In the days leading up to my freshman orientation, my dad encouraged me to read Harry Lorayne’s The Memory Book. Before reading this book, I would not have considered myself “good at remembering names,” but the helpful tricks and, perhaps even more importantly, the newfound desire to intentionally remember names has served me well. How are we expected to have quality gospel conversations with strangers if we are not communicating the value that God says they hold? What kind of influence would we have with those around us if we committed to listening and remembering their names? I challenge you to listen closely to the names of the strangers that you meet and remember them.
Make a Connection
For though I am free from all, I have made myself a servant to all, that I might win more of them. To the Jews I became as a Jew, in order to win Jews. To those under the law I became as one under the law (though not being myself under the law) that I might win those under the law. To those outside the law I became as one outside the law (not being outside the law of God but under the law of Christ) that I might win those outside the law. To the weak I became weak, that I might win the weak. I have become all things to all people, that by all means I might save some. I do it all for the sake of the gospel, that I may share with them in its blessings.
-1 Corinthians 9:19-23
At this point, we have met a stranger and remembered their name. This is a good start to developing a gospel friendship, but in order to move past the surface level awkwardness, we need to make a connection. In this step, we act as a networker, making a connection with this new acquaintance for the purpose of it growing into a friendship, that we might learn to love another member of God’s creation.
For example, a friend and I began strategically practicing relational evangelism with a student in our class and we learned that he liked sand volleyball. We reached out to him and invited him to ride with us to the intramural courts to play sand volleyball with our friends. By doing this, we invited him into our lives and were able to develop a friendship with him.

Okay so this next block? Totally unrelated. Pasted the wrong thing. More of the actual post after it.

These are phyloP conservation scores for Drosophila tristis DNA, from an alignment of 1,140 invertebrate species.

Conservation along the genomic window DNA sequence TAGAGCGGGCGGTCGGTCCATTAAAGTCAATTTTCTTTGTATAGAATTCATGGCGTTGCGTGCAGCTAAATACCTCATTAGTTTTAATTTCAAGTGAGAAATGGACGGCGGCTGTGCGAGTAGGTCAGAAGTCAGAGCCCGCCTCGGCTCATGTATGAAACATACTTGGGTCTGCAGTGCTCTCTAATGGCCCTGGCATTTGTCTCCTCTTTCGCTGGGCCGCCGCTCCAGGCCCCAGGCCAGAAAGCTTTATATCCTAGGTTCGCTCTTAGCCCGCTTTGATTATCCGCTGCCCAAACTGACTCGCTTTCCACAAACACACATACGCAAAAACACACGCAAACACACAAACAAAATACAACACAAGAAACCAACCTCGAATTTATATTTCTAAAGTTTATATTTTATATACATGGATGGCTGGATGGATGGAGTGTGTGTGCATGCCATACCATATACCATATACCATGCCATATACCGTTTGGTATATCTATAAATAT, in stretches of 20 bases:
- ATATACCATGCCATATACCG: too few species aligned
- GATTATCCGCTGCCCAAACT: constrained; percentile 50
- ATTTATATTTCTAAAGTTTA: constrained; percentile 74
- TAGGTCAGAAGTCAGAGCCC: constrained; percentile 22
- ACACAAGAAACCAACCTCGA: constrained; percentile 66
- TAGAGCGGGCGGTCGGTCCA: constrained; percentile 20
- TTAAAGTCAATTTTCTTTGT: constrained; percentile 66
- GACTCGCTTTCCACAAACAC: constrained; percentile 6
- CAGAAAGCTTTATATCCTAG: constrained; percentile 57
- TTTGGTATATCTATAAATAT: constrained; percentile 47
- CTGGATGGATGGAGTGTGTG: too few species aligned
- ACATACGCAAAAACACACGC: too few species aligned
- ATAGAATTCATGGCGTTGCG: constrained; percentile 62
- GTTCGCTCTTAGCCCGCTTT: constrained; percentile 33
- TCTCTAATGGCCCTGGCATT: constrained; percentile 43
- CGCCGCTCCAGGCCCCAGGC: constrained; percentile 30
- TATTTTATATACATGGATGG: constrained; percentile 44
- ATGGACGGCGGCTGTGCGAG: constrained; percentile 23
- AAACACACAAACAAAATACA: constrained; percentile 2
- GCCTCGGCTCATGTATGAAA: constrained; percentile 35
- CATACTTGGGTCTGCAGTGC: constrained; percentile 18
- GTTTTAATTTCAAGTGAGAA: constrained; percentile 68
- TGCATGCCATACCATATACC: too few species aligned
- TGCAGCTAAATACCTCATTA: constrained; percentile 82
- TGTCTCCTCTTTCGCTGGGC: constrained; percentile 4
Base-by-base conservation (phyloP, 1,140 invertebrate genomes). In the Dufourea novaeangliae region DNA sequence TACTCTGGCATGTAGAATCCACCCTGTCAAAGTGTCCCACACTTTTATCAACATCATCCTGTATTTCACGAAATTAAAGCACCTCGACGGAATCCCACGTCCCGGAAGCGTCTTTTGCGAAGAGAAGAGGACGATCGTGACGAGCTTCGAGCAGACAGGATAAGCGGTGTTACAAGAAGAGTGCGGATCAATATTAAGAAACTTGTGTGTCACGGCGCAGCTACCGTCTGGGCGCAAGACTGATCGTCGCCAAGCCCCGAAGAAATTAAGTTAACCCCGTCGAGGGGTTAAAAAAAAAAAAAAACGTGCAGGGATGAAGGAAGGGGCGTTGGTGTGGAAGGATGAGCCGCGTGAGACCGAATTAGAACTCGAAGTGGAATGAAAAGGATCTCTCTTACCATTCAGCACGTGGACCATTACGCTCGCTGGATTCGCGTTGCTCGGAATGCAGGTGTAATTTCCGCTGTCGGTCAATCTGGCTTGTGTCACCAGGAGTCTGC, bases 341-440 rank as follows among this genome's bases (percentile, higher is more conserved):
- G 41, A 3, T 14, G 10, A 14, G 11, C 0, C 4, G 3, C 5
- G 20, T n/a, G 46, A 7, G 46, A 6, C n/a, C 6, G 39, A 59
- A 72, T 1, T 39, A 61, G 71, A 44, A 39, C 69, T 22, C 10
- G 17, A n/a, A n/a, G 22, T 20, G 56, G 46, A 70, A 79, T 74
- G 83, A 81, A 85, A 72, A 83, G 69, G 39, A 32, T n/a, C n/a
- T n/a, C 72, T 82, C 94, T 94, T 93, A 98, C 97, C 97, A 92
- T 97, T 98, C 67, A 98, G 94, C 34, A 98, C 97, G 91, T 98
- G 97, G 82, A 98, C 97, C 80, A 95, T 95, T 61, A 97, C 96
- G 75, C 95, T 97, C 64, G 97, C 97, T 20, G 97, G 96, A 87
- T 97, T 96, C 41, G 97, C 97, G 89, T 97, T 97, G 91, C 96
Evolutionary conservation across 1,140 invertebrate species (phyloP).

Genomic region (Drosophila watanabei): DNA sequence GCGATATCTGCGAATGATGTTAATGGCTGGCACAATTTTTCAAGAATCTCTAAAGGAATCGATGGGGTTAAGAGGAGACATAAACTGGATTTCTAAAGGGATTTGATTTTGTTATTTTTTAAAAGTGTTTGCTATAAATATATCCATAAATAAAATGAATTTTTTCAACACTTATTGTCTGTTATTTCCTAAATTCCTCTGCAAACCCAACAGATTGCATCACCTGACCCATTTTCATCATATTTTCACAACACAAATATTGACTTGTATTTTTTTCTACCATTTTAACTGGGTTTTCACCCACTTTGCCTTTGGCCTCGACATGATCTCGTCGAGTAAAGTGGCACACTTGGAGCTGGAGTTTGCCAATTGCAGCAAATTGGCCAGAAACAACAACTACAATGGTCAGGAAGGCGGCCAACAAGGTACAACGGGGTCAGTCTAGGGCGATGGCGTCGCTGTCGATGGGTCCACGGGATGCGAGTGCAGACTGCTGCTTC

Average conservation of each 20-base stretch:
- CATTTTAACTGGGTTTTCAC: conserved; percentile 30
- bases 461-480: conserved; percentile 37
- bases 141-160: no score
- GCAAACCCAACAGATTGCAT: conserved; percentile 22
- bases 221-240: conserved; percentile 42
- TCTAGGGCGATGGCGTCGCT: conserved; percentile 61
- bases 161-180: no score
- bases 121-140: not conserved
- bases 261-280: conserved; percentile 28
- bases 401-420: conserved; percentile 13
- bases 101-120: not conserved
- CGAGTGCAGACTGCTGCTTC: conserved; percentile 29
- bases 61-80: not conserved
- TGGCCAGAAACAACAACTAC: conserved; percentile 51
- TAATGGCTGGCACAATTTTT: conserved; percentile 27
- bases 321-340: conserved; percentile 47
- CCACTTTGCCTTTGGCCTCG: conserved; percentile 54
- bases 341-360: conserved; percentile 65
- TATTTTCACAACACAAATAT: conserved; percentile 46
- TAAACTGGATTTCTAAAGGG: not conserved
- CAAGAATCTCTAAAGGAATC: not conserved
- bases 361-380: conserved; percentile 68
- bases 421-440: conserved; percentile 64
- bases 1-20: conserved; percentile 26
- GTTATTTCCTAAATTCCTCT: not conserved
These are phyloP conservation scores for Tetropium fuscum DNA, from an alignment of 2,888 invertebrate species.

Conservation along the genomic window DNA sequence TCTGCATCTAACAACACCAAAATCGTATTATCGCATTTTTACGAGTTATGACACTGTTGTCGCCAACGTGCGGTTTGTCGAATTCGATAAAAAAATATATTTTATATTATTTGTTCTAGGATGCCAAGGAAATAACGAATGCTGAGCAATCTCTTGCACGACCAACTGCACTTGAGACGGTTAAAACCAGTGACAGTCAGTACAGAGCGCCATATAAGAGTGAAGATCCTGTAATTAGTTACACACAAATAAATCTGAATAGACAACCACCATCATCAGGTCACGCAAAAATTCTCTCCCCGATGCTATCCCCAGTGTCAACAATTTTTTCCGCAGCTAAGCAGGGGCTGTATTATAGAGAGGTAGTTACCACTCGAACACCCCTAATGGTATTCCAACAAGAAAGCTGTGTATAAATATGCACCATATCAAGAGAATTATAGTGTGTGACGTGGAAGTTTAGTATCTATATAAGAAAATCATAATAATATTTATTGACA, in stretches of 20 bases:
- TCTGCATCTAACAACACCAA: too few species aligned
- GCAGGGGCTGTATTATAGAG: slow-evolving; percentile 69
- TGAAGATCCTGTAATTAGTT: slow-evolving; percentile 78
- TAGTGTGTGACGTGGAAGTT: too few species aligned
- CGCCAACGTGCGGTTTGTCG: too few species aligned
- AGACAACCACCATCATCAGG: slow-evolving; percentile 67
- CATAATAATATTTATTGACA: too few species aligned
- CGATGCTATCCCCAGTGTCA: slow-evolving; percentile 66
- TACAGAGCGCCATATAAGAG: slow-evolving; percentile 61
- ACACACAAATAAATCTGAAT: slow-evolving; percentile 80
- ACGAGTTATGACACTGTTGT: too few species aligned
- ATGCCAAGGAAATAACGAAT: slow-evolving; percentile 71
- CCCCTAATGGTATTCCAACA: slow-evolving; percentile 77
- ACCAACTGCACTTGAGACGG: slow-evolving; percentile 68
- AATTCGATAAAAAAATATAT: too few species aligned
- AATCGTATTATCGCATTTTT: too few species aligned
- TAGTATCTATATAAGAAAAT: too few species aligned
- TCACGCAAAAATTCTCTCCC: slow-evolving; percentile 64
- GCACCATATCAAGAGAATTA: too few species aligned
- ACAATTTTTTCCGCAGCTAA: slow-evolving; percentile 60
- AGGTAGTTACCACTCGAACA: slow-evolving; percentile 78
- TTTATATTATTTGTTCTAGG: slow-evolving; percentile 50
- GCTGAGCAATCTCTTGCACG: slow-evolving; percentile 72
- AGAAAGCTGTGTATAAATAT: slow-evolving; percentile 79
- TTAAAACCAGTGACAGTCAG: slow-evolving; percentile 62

Become a Friend
So, being affectionately desirous of you, we were ready to share with you not only the gospel of God but also our own selves, because you had become very dear to us.
-1 Thessalonians 2:8
The previous statement is huge. We cannot forget that, as Christians, we are in the business of inviting people into our lives. This is hard, and sometimes even messy, but look at what Paul says here in 1 Thessalonians 2:8. He says that he, Silas, and Timothy were ready to share with you not only the gospel of God but also our own selves. Why? Because they affectionately desired them. The love they received from the Father motivated them to lovingly invest in the lives of the Thessalonians.
I believe the best way to share the gospel with others is to follow the example of Paul, Silas, and Timothy in this text. We open up our lives, let non-believers in, and share the gospel with them. Throughout this process, we have been examining different principles of hospitality, but friendship is the deepest way we can show hospitality with others, opening the door to gospel conversations.
Share the Gospel
For I am not ashamed of the gospel, for it is the power of God for salvation to everyone who believes, to the Jew first and also to the Greek.
Throughout this entire process, we have been developing a friendship with the purpose of sharing the gospel. Far too often, well-meaning Christians stop at the end of step four and hope that non-believers see Christ in their lives and repent without audibly hearing the gospel.
I want to be clear, as Christians, we hope non-believers see Christ in our lives, repent, and believe in the gospel, but we have been given the responsibility to present the gospel. It is through this presentation of the gospel that we share what God has done for sinners through Jesus Christ. We are not looking for moral conformity, but spiritual regeneration. This can only be accomplished through the work of God. Paul says that the gospel is the power of God for salvation to everyone who believes.
A dear friend of mine spent years investing in a “new kid” he met in middle school, remembered his name, made a connection with him, and during high school started getting coffee with him weekly. This former “new kid” was far from God and my friend knew that. Over time, my friend cultivated a deep friendship with this classmate, sharing the gospel with him and answering his questions. Halfway through our senior year, my friend and I had the opportunity to pray with this friend as he repented of his sins and followed Christ. This is what God has called us to.
Evangelism is not a comfortable calling. This is not an optional activity. This is a messy calling that every Christian has received from God. A calling that draws us out of our comfort and into the broken world. A calling that leads us to meet strangers, listen well, and remember names. A calling that leads us to make connections with people and make new friends. A calling that leads to changed lives and transformed hearts.